In vivo test

Preparation of the strain

E. coli strain was cultured on eosin methylene blue agar at 37°C for 24 hours. The obtained culture was centrifuged at 3,400×g for 15 minutes; subsequently, it was washed and resuspended in PBS (pH 7.4). Bacterial concentration was measured by spectrophotometer at 660 mM and an absorbance of 0.8, using a plate reader (Thermo Scientific, Multiskan GO, Germany).

Ethical Considerations of the Study

The management and care of the chickens were in accordance with Animal Research Ethics and following guidelines approved in official techniques of animal care and health in Mexico (Ley Federal de Sanidad Animal; articles 19 to 22), NOM-033-ZOO-1995: Humanitarian slaughter of domestic and wild animals, and the international guiding principles for biomedical research involving animals by the Council for International Organizations of Medical Sciences (CIOMS).

Experimental animals

A total of 50 Ross 308 male chickens, 35 days old, without vaccines, coming from a clean and safe zone, were distributed in five treatments with ten replicates each one (Table 1). Each treatment was located in 5 experimental pens of approximately 1.95 m2, each equipped with a gallon type waterer (JAT, Jalisco, México). The negative control group was located in a distant pen and isolated from the experimental shed equipped with sanitary rugs to avoid cross-contamination.

Table 1
Distribution of chickens inoculated with avian E. coli serotype O2 and treated with extracts of leaves with phytobiotic properties.

Chicken inoculation

After a period of adaptation of seven days in the experimental pens, chickens were inoculated with 0.5 mL of a bacterial suspension of 1×108 CFU mL-1 of E. coli serotype O2 by intratracheal route, using 1 mL syringe (Kwaga et al., 1994Kwaga JKP, Allan BJ, Van Den Hurk JV, Seida H, Potter AA. A carAB mutant of avian pathogenic Escherichia coli serogroup 02 is attenuated and effective as a live oral vaccine against colibacillosis in turkey. Infection and Immunity 1994;62(9):3766-3772.; Yunis et al., 2002Yunis R, Ben-David A, Heller ED, Cahaner A. Antibody responses and morbidity following infection with infectious bronchitis virus and challenge with Escherichia coli, in lines divergently selected on antibody response. Poultry Science 2002;81:149-159; Rawiwet & Chansiripornchai, 2009Rawiwet V, Chansiripornchai N. The efficacy of Escherichia coli AroA-Live vaccine in broilers against avian E. coli serotype O78 infection. Thai Journal of Veterinary Medicine 2009;39(4):337-342.).

Extract administration

Thirty mL of aqueous extract was orally administered to each chicken 36 hours post inoculation, using a 1 mL syringe without needle (Plastipak, México); subsequently, it was administered every morning until 24 hours before being humanely slaughtered.

Evaluated variables

Chickens were fed a diet based on soybean-sorghum, free of antibiotics, fungicides and coccidiostats. Body weights were recorded at the beginning (36 days), at the moment of inoculation (42 days) and at the end of the trial (59 days). At the end of the trial, chickens were humanely slaughtered according to the Mexican Official Standard NOM 033-ZOO-1995. Immediately, bursa of Fabricious, liver, heart, kidney, lung, spleen and gastrointestinal track were weighed. Weights were recorded as relative percentage of body weight (Huff et al., 2006Huff WE, Huff GR, Rath NC, Donoghue AM. Evaluation of the influence of bacteriophage titer on the treatment of colibacillosis in broiler chickens. Poultry Science 2006;85:1373-1377.).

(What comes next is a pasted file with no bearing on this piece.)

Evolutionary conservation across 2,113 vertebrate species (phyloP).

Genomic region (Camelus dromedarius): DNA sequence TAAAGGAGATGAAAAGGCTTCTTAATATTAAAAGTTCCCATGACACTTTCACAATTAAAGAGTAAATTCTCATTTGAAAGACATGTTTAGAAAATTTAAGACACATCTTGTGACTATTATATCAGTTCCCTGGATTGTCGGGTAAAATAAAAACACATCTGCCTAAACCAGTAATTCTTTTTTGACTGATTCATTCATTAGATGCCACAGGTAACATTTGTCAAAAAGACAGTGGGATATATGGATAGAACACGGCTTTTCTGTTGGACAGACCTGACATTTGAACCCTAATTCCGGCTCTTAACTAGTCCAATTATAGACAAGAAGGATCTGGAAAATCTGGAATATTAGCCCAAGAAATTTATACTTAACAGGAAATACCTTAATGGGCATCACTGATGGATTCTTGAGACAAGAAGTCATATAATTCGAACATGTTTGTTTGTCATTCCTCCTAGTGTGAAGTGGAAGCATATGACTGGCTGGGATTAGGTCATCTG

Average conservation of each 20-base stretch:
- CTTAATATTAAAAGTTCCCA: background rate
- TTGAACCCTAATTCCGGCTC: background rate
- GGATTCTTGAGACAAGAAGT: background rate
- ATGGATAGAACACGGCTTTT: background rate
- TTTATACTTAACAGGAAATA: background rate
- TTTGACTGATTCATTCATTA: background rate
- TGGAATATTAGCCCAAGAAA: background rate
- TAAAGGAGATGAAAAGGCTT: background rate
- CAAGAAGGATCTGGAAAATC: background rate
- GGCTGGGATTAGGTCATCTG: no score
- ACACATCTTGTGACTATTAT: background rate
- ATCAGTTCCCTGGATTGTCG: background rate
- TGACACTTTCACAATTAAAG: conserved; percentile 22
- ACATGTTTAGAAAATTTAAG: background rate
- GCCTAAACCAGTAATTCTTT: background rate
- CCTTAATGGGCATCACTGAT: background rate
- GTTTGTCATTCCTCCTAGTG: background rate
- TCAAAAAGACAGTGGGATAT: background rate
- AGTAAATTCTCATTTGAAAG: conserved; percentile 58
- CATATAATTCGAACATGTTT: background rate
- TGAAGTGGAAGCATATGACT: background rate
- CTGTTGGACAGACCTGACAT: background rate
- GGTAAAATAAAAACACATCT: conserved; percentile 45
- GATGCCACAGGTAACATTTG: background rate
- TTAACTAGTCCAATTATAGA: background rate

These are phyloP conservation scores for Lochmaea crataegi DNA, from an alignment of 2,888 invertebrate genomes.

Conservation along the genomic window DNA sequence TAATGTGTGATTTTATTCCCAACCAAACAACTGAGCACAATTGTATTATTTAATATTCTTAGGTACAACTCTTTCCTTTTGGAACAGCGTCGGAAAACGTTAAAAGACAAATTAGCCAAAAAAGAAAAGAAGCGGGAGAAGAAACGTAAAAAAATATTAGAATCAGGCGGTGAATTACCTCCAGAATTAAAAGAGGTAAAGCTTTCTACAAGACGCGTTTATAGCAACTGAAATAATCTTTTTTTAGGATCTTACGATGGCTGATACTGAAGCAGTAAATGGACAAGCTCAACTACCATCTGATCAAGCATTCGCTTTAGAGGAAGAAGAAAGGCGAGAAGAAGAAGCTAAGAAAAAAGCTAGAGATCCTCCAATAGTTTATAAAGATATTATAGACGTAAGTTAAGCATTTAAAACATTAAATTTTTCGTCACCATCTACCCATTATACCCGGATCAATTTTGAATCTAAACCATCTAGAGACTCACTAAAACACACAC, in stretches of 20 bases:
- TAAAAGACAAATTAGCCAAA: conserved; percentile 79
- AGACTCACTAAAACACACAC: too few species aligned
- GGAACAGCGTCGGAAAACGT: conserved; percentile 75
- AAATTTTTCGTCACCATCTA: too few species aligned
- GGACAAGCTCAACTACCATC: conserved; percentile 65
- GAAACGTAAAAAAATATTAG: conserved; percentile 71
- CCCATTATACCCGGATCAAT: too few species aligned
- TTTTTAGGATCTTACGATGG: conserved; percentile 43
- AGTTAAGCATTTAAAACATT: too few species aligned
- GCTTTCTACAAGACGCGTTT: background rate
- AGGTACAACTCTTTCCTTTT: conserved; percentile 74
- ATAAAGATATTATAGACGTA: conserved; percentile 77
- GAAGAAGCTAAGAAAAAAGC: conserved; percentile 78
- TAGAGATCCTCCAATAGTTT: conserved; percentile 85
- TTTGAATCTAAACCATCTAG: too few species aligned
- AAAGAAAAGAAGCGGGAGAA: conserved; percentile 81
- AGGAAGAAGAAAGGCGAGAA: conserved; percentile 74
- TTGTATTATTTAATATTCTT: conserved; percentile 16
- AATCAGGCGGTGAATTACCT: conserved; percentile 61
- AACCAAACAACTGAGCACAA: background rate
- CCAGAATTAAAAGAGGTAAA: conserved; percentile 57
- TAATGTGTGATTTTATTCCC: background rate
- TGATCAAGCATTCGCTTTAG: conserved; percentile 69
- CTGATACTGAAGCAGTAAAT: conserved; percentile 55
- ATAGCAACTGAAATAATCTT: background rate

Mortality and morbidity were measured as: 1) mortality: for chickens who died during the first nine days postinoculation and showed postmortem lesions of colibacillosis; 2) morbidity: for chickens that survived inoculation until the trial ended and showed lesions of colibacillosis at necropsy (Rawiwet & Chansiripornchai, 2009Rawiwet V, Chansiripornchai N. The efficacy of Escherichia coli AroA-Live vaccine in broilers against avian E. coli serotype O78 infection. Thai Journal of Veterinary Medicine 2009;39(4):337-342.). The integrity of air sacs, lung, pericardium and liver was observed and histopathologic findings of only lung and liver were described (Kleven et al., 1972Kleven SH, King DD, Anderson DP. Airsacculitis in broilers from Mycoplasma synovie: effect on air-sac lesions of vaccinating with infectious bronchitis and Newcastle virus. Avian Disease 1972;16(4):915-924.; Charleston et al., 1998Charleston B, Gate JJ, Aitken IA, Stephan B, Froyman R. Comparison of the efficacies of three fluoroquinolone antimicrobial agents, given as continuous or pulsed-water medication, against Escherichia coli infection in chickens. Antimicrobial Agents and Chemotherapy 1998;42(1):83-87.).

Isolation, identification and quantification of E. coli